Vup = 2.5 V * (142.5 Ω / 12.1425 kΩ) = 29.34 mV
Vdown = 2.5 V * (140.5 Ω / 12.1425 kΩ) = 28.93 mV

As you can see, your measurement is going to be looking for voltage differences on the order of just a few millivolts, so you need to be careful about the specs on your amplifier.

What does that then give us for Rx?

Rx = R27 * (2*Vdown - Vup) / (V7 - Vup)
Rx = 12 kΩ * (2*28.93 mV - 29.34 mV) / (2.5 V - 29.34 mV)
Rx = 138.52 Ω

Now, what if our V7 is 5% high without us knowing about it? What resistance will we calculate? How much of an error in temperature will that equate to?

Then, what if our R27 is 1% to high without us knowing about it? Again, what resistance will we calculate? How much of an error in temperature will that equate to?
 

MisterBill2

Joined Jan 23, 2018
13,115
@WBhann. At some reference temperature the value of a 100 ohm PT RTD is 100 ohms. It does not change a lot and so that is a good initial choice.
As for the voltage drop in the single line, The whole concept of the three wire RTD is that the drop in each line is the same, thus measuring the voltages from each switch position gives two values, the difference being equal to the resistance drop in the third wire. That is the whole concept of the three wire scheme. If greater accuracy is required then the choice is to use a four wire RTD and the actual Kelvin connection method. And if such accuracy is required then the expense of a regulated current is reasonable, with the expense of so many precise resistance values no longer required.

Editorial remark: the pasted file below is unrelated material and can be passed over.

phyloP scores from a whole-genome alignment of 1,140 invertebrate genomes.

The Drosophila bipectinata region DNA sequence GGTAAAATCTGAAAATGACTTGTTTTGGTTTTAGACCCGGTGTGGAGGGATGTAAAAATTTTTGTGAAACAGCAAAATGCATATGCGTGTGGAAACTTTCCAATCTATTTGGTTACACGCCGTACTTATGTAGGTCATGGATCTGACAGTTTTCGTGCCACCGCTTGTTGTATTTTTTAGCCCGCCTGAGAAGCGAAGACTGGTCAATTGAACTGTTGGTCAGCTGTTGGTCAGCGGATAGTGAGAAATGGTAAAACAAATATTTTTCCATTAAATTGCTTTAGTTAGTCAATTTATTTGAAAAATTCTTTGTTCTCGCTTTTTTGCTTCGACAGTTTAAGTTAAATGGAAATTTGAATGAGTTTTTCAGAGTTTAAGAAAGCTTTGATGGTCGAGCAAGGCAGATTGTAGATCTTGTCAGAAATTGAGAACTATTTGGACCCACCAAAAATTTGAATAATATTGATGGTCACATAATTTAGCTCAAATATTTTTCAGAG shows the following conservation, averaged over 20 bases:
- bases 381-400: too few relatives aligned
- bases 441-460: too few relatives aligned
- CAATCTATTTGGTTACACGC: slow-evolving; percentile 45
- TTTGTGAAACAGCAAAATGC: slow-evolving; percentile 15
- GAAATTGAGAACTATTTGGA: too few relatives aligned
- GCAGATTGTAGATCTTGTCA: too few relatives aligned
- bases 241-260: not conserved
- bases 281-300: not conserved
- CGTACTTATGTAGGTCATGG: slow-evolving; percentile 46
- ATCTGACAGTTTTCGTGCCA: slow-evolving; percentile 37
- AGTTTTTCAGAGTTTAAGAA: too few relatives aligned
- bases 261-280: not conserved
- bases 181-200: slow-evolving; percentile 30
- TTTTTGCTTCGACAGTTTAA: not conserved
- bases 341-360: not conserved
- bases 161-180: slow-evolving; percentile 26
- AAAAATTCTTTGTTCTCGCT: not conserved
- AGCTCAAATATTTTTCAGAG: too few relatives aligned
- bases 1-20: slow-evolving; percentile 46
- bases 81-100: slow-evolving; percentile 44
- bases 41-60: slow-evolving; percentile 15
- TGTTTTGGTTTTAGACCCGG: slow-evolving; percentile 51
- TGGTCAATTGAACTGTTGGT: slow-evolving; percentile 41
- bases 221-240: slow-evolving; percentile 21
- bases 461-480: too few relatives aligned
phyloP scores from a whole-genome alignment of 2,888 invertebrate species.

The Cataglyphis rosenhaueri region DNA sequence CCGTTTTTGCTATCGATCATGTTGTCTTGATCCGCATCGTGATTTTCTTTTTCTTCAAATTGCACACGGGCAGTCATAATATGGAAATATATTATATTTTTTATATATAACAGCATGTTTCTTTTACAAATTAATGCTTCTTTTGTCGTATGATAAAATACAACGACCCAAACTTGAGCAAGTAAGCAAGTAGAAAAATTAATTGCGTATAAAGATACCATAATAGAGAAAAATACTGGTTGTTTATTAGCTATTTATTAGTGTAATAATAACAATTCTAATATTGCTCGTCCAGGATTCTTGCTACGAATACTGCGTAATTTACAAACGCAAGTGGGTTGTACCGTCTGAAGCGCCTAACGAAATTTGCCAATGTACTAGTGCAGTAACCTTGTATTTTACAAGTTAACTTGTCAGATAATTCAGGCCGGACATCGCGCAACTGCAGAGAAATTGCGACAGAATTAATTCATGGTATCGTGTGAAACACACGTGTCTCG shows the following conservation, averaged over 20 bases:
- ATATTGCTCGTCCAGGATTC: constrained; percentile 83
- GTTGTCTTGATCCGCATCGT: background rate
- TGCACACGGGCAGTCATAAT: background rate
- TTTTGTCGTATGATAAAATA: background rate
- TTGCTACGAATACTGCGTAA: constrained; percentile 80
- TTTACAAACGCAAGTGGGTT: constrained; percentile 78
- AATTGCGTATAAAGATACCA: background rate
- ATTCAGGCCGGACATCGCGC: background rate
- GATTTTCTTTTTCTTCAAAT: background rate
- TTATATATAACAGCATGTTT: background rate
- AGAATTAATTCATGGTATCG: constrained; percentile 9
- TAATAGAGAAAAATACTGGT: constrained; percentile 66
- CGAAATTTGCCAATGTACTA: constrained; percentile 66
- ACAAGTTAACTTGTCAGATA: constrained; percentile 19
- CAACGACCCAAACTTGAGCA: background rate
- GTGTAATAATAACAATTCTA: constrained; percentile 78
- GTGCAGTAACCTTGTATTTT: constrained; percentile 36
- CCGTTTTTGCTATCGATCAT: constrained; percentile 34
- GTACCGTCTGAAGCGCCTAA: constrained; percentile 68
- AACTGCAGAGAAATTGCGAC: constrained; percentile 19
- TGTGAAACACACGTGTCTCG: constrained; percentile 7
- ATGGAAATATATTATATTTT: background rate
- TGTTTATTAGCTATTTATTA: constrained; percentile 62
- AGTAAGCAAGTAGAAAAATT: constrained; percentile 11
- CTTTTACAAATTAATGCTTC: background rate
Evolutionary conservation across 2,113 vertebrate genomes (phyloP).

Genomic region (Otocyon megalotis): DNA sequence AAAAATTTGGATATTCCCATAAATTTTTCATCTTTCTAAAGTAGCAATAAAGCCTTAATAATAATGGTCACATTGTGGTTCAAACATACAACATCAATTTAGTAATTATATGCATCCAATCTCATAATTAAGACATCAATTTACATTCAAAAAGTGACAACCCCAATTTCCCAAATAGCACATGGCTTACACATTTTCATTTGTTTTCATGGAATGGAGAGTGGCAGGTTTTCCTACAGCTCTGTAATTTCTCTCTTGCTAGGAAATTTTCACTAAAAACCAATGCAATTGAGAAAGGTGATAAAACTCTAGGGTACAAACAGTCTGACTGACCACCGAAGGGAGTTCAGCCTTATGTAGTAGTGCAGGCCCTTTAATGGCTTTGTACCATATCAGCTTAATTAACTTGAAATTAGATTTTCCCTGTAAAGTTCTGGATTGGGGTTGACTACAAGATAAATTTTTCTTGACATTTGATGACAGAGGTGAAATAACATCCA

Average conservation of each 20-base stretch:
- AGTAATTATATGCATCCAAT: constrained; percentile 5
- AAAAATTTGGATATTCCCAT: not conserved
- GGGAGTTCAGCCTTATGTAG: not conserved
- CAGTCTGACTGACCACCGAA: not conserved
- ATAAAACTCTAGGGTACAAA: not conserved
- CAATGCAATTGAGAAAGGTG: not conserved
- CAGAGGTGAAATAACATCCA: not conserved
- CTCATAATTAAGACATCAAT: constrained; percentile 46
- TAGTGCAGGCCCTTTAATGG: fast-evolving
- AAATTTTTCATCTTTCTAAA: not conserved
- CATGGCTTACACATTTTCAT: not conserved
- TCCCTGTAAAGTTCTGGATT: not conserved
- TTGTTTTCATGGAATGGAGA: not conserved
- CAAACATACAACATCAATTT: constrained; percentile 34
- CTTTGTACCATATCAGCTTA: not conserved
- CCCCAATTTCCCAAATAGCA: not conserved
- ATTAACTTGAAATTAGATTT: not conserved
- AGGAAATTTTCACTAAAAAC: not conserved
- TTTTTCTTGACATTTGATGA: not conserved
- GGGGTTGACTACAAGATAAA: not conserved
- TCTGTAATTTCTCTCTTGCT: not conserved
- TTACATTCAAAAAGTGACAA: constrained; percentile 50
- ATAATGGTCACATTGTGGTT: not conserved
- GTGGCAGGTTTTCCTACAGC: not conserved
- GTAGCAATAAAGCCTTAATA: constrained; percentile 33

WBahn

Joined Mar 31, 2012
27,389
@WBhann. At some reference temperature the value of a 100 ohm PT RTD is 100 ohms. It does not change a lot and so that is a good initial choice.
As for the voltage drop in the single line, The whole concept of the three wire RTD is that the drop in each line is the same, thus measuring the voltages from each switch position gives two values, the difference being equal to the resistance drop in the third wire. That is the whole concept of the three wire scheme. If greater accuracy is required then the choice is to use a four wire RTD and the actual Kelvin connection method. And if such accuracy is required then the expense of a regulated current is reasonable, with the expense of so many precise resistance values no longer required.